Fast Facts About Food Nutrition Labels

The FDA’s updated nutrition label highlights calories, added sugars and required nutrients.

Medically reviewed in October 2020

Updated on December 1, 2020

In May 2016, the U.S. Food and Drug Administration (FDA) revealed a major overhaul of the nutrition label included on packaged foods. It was the largest update in more than two decades.

The agency required that the new labels be implemented by January 2020 for many manufacturers. Those manufacturers earning less than $10 million in annual sales, meanwhile, were allowed an additional year to comply with the new rules.

In short, the updates require labels to include bold, clear calorie counts, more accurate serving sizes, added sugars and more.  

Here’s what to look out for next time you’re in the supermarket aisle:

More realistic serving sizes
Serving sizes have changed significantly in the decades since the original nutrition label was created. With the upgraded label, serving sizes will more closely reflect what people actually eat—not what they should eat.

For example, while the previous serving size on the label of a pint of ice cream was half a cup, the serving size on the new label is now two-thirds of a cup. The calorie count will reflect that increase, too.

Bold, clear calorie counts
Calorie counts are now printed in large, bold type. The emphasis on more readable calorie information is intended to help address public health concerns like heart disease, diabetes and obesity, and to help consumers make informed, healthy choices.  

Fat quality, not quantity
Information about how many calories come from fat is being removed from nutrition labels. Instead, total fat, saturated fat and trans fat will continue to appear on labels. Research has shown that the type of fat in a food is more important to nutrition than the amount of fat.

Eating more unsaturated fats instead of saturated and trans fats can lower cholesterol levels and promote heart and brain health. Some examples of healthier unsaturated fats are those from plants such as avocados, olives, nuts and flax seeds. Fish, such as salmon, are also a good source of healthy fats.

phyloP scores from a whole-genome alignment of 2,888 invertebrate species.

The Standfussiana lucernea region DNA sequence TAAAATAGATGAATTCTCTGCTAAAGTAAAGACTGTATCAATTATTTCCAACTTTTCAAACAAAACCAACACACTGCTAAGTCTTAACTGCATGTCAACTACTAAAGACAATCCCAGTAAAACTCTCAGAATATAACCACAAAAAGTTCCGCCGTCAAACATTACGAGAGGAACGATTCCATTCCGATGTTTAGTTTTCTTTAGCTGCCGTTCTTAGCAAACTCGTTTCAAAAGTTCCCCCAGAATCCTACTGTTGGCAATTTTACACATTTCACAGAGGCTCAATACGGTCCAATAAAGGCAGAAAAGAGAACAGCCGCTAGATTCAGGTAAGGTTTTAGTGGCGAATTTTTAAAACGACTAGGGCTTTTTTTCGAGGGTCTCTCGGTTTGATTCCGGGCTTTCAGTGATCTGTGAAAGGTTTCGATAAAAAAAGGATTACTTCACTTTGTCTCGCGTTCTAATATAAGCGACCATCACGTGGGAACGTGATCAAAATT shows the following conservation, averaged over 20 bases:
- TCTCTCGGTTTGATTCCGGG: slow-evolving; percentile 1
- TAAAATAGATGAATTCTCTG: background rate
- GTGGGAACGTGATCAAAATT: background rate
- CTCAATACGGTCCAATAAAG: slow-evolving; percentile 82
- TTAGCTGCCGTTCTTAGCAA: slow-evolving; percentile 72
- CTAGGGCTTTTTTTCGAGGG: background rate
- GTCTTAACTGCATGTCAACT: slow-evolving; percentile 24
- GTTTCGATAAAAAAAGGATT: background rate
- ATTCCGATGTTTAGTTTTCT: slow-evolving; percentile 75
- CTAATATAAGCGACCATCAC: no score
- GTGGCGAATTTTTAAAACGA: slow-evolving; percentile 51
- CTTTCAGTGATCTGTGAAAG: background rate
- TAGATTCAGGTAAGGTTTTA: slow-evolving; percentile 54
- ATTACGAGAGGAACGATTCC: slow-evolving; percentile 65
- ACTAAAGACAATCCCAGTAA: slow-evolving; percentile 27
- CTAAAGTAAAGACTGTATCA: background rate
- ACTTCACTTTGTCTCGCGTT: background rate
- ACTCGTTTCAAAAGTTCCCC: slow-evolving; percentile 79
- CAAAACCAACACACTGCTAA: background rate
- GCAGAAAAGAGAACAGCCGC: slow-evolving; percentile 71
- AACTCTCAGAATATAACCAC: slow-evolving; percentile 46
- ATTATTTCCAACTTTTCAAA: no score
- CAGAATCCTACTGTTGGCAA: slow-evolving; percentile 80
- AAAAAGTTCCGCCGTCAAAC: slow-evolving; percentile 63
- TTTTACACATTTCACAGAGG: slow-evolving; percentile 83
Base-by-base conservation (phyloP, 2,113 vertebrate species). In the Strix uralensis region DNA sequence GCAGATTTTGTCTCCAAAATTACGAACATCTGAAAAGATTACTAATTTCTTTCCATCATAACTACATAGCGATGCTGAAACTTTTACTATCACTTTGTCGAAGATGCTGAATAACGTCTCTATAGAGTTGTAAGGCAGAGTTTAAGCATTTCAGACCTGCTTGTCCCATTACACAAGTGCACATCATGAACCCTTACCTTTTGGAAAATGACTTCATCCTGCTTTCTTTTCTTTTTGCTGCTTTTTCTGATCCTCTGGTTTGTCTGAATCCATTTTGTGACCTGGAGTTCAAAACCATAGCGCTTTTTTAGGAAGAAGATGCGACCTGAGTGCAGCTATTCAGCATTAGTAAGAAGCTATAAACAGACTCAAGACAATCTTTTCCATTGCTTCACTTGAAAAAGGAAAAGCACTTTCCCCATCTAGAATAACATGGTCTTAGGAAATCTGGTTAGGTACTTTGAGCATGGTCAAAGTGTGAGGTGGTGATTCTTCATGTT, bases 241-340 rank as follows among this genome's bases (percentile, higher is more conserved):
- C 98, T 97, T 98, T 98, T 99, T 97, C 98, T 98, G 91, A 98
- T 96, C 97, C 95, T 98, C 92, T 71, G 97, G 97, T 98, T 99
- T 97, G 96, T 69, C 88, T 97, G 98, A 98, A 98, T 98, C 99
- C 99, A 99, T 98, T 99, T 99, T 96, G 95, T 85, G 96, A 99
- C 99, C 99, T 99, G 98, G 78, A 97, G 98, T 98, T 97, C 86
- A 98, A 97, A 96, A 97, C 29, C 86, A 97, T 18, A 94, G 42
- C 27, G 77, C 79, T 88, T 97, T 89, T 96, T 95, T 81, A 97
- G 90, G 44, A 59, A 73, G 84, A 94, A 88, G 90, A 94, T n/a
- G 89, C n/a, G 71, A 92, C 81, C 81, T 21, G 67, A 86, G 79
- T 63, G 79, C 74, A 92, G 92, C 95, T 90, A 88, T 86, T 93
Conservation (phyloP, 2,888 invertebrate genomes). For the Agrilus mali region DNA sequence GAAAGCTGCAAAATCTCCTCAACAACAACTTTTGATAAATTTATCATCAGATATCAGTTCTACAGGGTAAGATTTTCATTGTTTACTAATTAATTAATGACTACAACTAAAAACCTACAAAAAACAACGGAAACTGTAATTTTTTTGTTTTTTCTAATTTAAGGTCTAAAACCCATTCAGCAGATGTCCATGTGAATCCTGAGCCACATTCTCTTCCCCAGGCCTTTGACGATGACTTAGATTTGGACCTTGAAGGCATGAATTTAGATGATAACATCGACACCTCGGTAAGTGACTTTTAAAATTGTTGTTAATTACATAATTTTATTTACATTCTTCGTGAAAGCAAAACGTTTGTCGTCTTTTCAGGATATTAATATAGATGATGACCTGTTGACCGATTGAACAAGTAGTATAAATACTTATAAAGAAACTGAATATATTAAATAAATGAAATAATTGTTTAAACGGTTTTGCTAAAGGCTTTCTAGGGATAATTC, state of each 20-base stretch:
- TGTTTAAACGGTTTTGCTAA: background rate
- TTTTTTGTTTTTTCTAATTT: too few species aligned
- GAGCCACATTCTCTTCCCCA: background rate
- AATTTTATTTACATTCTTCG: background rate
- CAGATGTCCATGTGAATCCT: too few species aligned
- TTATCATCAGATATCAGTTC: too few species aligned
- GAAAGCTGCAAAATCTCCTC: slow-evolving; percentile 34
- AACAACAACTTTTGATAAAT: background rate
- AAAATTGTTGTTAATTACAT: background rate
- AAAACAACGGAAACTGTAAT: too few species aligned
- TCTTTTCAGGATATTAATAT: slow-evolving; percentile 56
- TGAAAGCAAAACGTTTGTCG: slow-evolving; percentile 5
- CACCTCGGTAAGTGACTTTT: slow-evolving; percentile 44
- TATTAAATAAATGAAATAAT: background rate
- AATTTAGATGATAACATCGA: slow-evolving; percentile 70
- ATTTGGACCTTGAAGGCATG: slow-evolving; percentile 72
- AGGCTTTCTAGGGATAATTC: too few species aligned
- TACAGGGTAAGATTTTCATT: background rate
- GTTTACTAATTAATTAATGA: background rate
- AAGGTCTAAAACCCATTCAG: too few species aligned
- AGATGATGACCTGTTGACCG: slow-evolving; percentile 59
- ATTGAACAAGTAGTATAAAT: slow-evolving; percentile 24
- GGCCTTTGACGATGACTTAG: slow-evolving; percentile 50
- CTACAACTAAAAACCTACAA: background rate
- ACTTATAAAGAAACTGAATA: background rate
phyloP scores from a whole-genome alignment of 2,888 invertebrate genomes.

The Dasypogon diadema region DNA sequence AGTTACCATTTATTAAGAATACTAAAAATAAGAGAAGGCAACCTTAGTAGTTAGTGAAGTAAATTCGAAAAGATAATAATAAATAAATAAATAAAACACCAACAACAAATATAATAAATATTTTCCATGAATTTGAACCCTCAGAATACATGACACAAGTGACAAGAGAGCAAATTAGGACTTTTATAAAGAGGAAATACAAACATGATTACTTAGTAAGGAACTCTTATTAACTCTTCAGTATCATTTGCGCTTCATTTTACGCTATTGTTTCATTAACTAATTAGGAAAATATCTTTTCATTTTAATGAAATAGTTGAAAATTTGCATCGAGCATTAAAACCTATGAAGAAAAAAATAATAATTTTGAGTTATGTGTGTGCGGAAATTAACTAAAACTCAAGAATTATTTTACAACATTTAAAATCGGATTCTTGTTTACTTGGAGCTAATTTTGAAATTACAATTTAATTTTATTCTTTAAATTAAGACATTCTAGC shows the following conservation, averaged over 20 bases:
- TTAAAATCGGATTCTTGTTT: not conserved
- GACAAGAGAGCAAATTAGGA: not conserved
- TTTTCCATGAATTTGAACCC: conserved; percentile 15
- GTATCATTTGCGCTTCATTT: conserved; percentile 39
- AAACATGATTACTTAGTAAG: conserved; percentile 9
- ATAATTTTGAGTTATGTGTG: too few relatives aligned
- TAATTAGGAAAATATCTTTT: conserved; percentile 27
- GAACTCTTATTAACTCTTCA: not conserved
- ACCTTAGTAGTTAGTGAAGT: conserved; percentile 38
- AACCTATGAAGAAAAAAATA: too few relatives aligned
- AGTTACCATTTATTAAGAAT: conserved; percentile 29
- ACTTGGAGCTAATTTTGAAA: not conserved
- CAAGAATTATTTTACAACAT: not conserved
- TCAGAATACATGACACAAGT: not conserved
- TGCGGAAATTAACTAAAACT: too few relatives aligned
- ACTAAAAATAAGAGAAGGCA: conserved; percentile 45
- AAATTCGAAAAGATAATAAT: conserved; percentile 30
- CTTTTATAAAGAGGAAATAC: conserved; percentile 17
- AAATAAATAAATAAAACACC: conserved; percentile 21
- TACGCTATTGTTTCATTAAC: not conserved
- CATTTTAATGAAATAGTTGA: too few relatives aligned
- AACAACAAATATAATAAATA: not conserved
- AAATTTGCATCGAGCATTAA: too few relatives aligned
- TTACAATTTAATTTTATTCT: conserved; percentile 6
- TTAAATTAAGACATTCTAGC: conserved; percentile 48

Saturated and trans fats, on the other hand, can increase your risk for heart disease. Aim to eat saturated fats only sparingly, while avoiding trans fats entirely.

Added sugars called out
Even so-called healthier foods like granola, yogurt and fat-free salad dressings may contain large amounts of added sugars. These are sugars that are not present in the food before it was produced.

The FDA’s label requires food manufacturers to list these added sugars in plain view. Government dietary guidelines suggest that less than 10 percent of your daily calories should come from added sugar.

New required vitamins
You’ll also notice changes to the nutrients that must be listed on labels. In particular, vitamin D and potassium now appear on labels because Americans are often deficient in these nutrients. Deficiencies in vitamin D and potassium have been linked to an increased risk of chronic disease.

Vitamins A and C, meanwhile, will no longer be required on the label. Americans generally get enough of these vitamins.

Manufacturers will have to declare the amount and percent Daily Value for vitamin D, calcium, iron and potassium. Reporting on labels for amounts of other vitamins is voluntary.


Centers for Disease Control and Prevention. "Learn How the NEW Nutrition Facts Label Can Help You Improve Your Health." Published February 10, 2020.
U.S. Food & Drug Administration. "Changes to the Nutrition Facts Label." Published July 10, 2020.

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